Sat | Dec 10, 2016

'It costs a lot to produce tennis stars'

Published:Sunday | January 24, 2010 | 12:00 AM



Douglas Burke


Success in tennis comes at a very high cost. And according to the technical director of local tennis, former national singles champion Douglas Burke, the lack of resources is the main reason why the country has failed to produce a world-class player.

Despite the challenges, Burke's son Brandon and others such as Dustin Brown, have managed to keep the nation's flag flying high on the International Tennis Federation (ITF) circuit with a number of creditable performances.

Jamaica have also maintained their position in Group II of the Americas Zone Davis Cup since 2003, and will face tough challenges ahead, especially from South American countries.

One-On-One caught up with Douglas Burke last week.

When do you think Jamaica will produce a world-class player?

Developing a tennis player is a costly venture because youngsters playing tennis internationally are like tennis professionals at ages as young as 14 and 15 years old. They are travelling the world and playing at least 25 tournaments a year. And to produce and to cope with that we have to be doing the same things. This is very costly. The kids have to be competing and travelling and playing on the ITF Junior circuit on a regular basis. However, we have done well in regional competitions because our kids are on par with the players in the Latin American area.

Are there any plans to build a tennis academy?

No. But, we have a national training centre in Cross Roads, with four courts where we play our national tournaments. We are also working to develop our coaches because ultimately it is going to be the coaches that will develop our players and we are also working very hard to develop the tennis programmes in the schools across the island.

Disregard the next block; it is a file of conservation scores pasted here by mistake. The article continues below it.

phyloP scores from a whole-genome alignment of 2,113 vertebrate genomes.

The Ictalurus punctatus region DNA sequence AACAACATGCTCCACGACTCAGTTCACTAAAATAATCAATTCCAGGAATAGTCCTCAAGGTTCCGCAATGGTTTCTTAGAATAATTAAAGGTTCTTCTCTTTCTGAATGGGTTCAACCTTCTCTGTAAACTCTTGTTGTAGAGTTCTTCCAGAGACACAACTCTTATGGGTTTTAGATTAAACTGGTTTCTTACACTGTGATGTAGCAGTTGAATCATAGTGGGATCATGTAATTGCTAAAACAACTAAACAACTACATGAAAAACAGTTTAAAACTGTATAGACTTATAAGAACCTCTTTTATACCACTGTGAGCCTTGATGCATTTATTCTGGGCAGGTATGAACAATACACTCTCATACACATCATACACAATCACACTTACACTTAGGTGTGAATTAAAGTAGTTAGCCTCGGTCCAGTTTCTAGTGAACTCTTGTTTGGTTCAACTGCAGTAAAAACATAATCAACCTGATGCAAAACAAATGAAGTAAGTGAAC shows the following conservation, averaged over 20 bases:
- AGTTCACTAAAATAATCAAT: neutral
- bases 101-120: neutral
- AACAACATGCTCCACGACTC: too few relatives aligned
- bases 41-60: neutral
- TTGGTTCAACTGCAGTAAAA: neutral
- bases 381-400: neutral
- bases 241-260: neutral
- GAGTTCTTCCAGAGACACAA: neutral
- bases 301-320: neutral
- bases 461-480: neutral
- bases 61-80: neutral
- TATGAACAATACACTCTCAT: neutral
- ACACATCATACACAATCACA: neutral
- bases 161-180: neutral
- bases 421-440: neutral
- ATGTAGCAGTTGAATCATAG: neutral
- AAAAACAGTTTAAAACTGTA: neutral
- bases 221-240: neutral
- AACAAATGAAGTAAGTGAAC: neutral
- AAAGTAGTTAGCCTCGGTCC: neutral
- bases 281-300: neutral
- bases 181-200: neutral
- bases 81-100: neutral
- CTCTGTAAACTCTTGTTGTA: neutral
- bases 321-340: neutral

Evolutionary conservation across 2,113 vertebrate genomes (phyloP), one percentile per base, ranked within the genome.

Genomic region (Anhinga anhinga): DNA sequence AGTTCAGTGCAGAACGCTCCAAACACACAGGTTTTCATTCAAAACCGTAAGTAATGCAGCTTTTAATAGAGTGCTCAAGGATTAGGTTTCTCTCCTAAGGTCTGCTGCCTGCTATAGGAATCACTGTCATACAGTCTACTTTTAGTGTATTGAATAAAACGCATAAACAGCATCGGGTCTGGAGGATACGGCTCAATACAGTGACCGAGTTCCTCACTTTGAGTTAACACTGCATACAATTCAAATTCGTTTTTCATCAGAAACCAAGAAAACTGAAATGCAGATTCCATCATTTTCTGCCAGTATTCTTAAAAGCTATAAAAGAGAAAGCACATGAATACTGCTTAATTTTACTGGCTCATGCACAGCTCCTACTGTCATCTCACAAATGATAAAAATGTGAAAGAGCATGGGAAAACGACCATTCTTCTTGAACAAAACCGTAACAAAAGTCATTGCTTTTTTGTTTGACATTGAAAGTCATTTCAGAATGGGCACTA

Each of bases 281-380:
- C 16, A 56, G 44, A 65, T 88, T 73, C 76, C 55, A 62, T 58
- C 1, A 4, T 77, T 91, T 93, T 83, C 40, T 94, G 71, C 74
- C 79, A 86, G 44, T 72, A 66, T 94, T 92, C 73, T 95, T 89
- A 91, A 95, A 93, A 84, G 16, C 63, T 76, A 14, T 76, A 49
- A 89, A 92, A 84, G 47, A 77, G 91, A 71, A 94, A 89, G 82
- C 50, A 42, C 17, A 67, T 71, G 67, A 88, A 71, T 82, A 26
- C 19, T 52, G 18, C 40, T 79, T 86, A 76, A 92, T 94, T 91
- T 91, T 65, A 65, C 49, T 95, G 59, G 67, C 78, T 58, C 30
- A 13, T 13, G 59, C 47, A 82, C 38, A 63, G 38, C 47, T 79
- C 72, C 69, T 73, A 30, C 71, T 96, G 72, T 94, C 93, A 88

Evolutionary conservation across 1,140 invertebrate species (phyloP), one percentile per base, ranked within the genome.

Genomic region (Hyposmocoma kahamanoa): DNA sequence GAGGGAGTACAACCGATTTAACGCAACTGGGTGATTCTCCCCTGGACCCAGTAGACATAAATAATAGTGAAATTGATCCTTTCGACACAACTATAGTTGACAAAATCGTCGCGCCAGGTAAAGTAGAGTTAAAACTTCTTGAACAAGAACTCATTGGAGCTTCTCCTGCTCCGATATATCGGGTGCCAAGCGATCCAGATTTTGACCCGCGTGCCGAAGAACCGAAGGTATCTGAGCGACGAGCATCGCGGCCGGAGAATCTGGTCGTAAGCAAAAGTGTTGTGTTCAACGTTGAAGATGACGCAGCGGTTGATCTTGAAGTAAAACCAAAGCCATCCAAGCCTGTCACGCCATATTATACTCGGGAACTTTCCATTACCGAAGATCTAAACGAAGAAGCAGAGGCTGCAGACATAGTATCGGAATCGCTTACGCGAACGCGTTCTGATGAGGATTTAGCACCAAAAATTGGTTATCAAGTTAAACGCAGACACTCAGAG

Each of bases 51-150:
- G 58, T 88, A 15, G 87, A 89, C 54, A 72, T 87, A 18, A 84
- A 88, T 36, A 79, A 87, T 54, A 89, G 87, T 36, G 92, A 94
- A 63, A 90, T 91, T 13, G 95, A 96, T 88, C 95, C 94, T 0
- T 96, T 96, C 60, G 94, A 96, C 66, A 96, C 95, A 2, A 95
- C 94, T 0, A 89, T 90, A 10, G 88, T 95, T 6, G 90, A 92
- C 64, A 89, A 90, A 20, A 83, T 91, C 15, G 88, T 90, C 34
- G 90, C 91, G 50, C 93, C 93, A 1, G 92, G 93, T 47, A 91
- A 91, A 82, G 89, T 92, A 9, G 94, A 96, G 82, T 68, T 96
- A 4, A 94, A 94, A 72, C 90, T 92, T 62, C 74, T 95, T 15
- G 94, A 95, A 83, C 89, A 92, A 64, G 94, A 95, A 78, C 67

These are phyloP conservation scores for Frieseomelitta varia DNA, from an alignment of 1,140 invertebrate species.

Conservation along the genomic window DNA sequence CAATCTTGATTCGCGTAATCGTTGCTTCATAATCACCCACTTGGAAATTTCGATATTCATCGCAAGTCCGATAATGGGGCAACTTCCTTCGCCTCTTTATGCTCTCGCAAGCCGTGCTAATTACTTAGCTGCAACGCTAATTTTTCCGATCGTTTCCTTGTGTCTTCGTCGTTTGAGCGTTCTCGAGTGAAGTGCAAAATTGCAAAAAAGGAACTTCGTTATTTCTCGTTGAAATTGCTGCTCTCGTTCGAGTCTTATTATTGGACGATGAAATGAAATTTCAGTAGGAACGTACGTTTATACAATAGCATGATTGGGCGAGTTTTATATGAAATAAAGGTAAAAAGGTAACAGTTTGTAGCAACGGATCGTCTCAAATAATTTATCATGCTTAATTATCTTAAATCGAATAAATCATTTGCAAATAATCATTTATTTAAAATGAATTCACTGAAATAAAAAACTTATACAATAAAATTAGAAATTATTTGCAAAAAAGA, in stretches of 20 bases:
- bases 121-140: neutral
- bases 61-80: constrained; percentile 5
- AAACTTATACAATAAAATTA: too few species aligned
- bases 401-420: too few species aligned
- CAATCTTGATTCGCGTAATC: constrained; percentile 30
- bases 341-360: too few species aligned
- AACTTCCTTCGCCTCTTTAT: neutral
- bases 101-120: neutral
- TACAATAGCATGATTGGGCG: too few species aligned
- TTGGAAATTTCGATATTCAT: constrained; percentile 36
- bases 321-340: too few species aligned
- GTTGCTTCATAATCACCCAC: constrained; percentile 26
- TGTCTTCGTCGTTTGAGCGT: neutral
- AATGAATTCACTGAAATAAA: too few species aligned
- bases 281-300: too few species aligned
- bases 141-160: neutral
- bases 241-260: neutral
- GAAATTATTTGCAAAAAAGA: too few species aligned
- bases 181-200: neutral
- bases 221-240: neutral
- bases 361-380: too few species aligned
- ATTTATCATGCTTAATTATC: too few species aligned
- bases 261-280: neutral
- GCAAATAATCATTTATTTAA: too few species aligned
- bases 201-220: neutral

Do you think that JTA has been doing enough to spread the sport across the nation?

I think we have done a lot in this regard because we have spread the game throughout Jamaica, at the high, primary and prep levels. You have youngsters from schools like Norman Manley High and Ocho Rios High and in areas such as Runaway Bay and Montego Bay and also from a lot of the inner-city areas that are now playing and competing at a high level. Three of our top girls are from the Mountain View area and they have represented Jamaica at the international level. Tennis has gone a far away from the perception of being an elite sport. It is now really a sport for all.

What do you think about the quality of players who are coming up now?

I think that a few boys are showing a lot of promise and potential. I think that Brandon Burke has been doing well internationally. I think that we also have young players like Andrew Bicknell and Roger Lyn, who have a lot of potential and on the girls' side, we have Shantel Blackwood who is coming into her own.

?How would you compare the sport here now from back when you were playing?

I think that it is a difficult comparison because tennis is a game now that is highly competitive internationally. I think that the bar is much higher now because there is lot of money in tennis, and players now have devoted themselves to the game a lot more.

What are some of the challenges you have encountered as the technical director of Jamaica's Tennis Association.

The main challenge is funding, because to have our youngsters reach a high level, we need to be doing what our peers are doing and this requires a lot of money.

Who is your favourite international player?

Roger Federer because I admire his abilities and composure and he is a good person for young players to emulate.

When you are not coaching what are some of the things you like to do?

I am an all-round sportsman and therefore I watch all sports. I also play golf whenever I get the chance to do so.

- Robert Bailey